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1 21st September 22:15
j de boyne pollard
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Posts: 1
Default what does xp do when system is copying


SOHS> I really don't understand why Windows should
SOHS> grind to a halt spooling print output, even if it
SOHS> is using the CPU to generate the raster.

Then read Microsoft KnowledgeBase articles 810908, 175893, 163219,
237597, 216905, 840371, and 182333 and gain enlightenment. Note that


Server_. SPOOLSS is a complex beast. It supports a variety of
printing systems, both local and remote printing, plug-ins for third
party print management mechanisms, and quite a few options for both
spooling and status reporting for queued and in-progress jobs. The
architecture for doing that is not trivial. Visualizing the operation
of the spooler as just read-from-file-then-write-to-port is to
visualize it highly incorrectly.
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2 21st September 22:16
j de boyne pollard
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Default what does xp do when system is copying


SOHS> I really don't understand why Windows should grind
SOHS> to a halt spooling print output, even if it is using the
SOHS> CPU to generate the raster.

j> Oh, I know. It cannot chew gum and salivate at the same time.
[...]

It's amazing how many statements of this sort there are in this
thread, considering that the very first post in this thread is from a
person who was wondering why xyr Windows NT 5 machine was using almost
zero CPU time (with the CPU spending almost all of its time just
executing the system idle thread) to copy approximately 4GiB of files.
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3 21st September 22:16
charlton wilbur
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Default what does xp do when system is copying


JdBP> It's amazing how many statements of this sort there are in
JdBP> this thread, considering that the very first post in this
JdBP> thread is from a person who was wondering why xyr Windows NT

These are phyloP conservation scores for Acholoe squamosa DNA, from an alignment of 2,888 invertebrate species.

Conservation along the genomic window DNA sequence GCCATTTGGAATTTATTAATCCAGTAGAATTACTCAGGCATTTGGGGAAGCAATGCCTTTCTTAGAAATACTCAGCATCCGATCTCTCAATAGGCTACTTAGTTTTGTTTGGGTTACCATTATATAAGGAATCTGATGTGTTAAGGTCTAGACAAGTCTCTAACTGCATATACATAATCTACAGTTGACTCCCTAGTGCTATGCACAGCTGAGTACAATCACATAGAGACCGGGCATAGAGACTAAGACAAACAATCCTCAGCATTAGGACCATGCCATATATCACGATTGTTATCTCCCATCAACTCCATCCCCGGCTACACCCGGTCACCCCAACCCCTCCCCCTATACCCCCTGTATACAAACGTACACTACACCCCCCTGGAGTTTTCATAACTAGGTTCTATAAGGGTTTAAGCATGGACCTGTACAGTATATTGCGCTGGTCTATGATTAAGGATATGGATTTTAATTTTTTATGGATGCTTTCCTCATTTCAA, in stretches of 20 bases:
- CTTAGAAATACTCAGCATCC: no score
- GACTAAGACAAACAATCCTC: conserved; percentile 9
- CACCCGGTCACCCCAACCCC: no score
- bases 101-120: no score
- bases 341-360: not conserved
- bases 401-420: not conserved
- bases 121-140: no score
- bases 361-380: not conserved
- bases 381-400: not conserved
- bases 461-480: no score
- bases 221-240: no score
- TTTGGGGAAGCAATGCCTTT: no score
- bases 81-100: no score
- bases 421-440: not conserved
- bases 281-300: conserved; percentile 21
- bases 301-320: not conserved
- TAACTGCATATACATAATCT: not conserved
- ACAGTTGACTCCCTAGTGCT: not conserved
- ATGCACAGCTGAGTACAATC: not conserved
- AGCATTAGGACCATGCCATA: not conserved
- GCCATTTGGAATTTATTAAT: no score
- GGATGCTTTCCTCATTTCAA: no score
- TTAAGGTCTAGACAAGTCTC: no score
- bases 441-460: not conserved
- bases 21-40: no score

JdBP> 5 machine was using almost zero CPU time (with the CPU
JdBP> spending almost all of its time just executing the system
JdBP> idle thread) to copy approximately 4GiB of files.

Consider the source. Barb, aka BAH, is probably 25 years out of date
with regard to computers; not only has she not kept current with the
state of the art, she refuses to, on the theory that the best way to
understand what the average person will need to cope with is to use a
version of Windows that's more than a decade old. Further, her
commentary tends to boil down to "It's not done the way TOPS-10 did
it, so it's bad," "It was invented by a Democrat, so it's bad," and
"It's not the way DEC did it, so it's bad." When caught out on errors
in fact, sometimes she uses vulgarity to distract, and sometimes she


She has repeatedly refused to actually use a Unixlike or a version of
Windows newer than 3.11 before actually commenting on them, leading to
some spectacular errors in fact and concomitant vulgarity, although
someone (William Pechter?) actually sent her a Linux box that she
appears to have played with a little bit. Among other things, she
insists that she can precisely diagnose a Windows crash by paying
attention to the modem lights and hard drive light and sounds.

If she weren't so consistent I could only conclude she was a troll.
Still, I wouldn't give much credence to anything she says about
computers not manufactured by DEC or manufactured after the mid 1980s.

Charlton


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Charlton Wilbur
cwilbur@chromatico.net
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4 21st September 22:16
steve ohara-smith
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Posts: 1
Default what does xp do when system is copying


On Thu, 20 Sep 2007 11:50:53 -0700

That sounds like an excuse - Unix print spoolers never bring the
system grinding to a halt even when using fancy filters like apsfilter to
convert files first to PostScript and then rasterising that PostScript and
spitting it out of an interrupt driven byte by byte centronics port.


So does lpd - take this as an existence proof that the job can be
done better. --
C:>WIN | Directable Mirror Arrays
The computer obeys and wins. | A better way to focus the sun
You lose and Bill collects. | licences available see
| http://www.sohara.org/
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5 21st September 22:16
stanb45@dial.pipex.com (stan
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Default what does xp do when system is copying


Exactly. Even this slow old Linux computer will do the above without
noticeably affecting anything the user is doing. You can hear the printer
pause* for a while at times when you're doing something that requires a
lot of resources, but you never have to wait on the printer.

* especially when printing postscript to a 9-pin dot-matrix printer!
--
Cheers,
Stan Barr stanb .at. dial .dot. pipex .dot. com
(Remove any digits from the addresses when mailing me.)

The future was never like this!
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6 21st September 22:16
j de boyne pollard
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Posts: 1
Default what does xp do when system is copying


JdeBP> I also recommend reading Boswell's _Inside Windows 2000
JdeBP> Server_. SPOOLSS is a complex beast. It supports a
JdeBP> variety of printing systems, both local and remote printing,
JdeBP> plug-ins for third party print management mechanisms, and
JdeBP> quite a few options for both spooling and status reporting for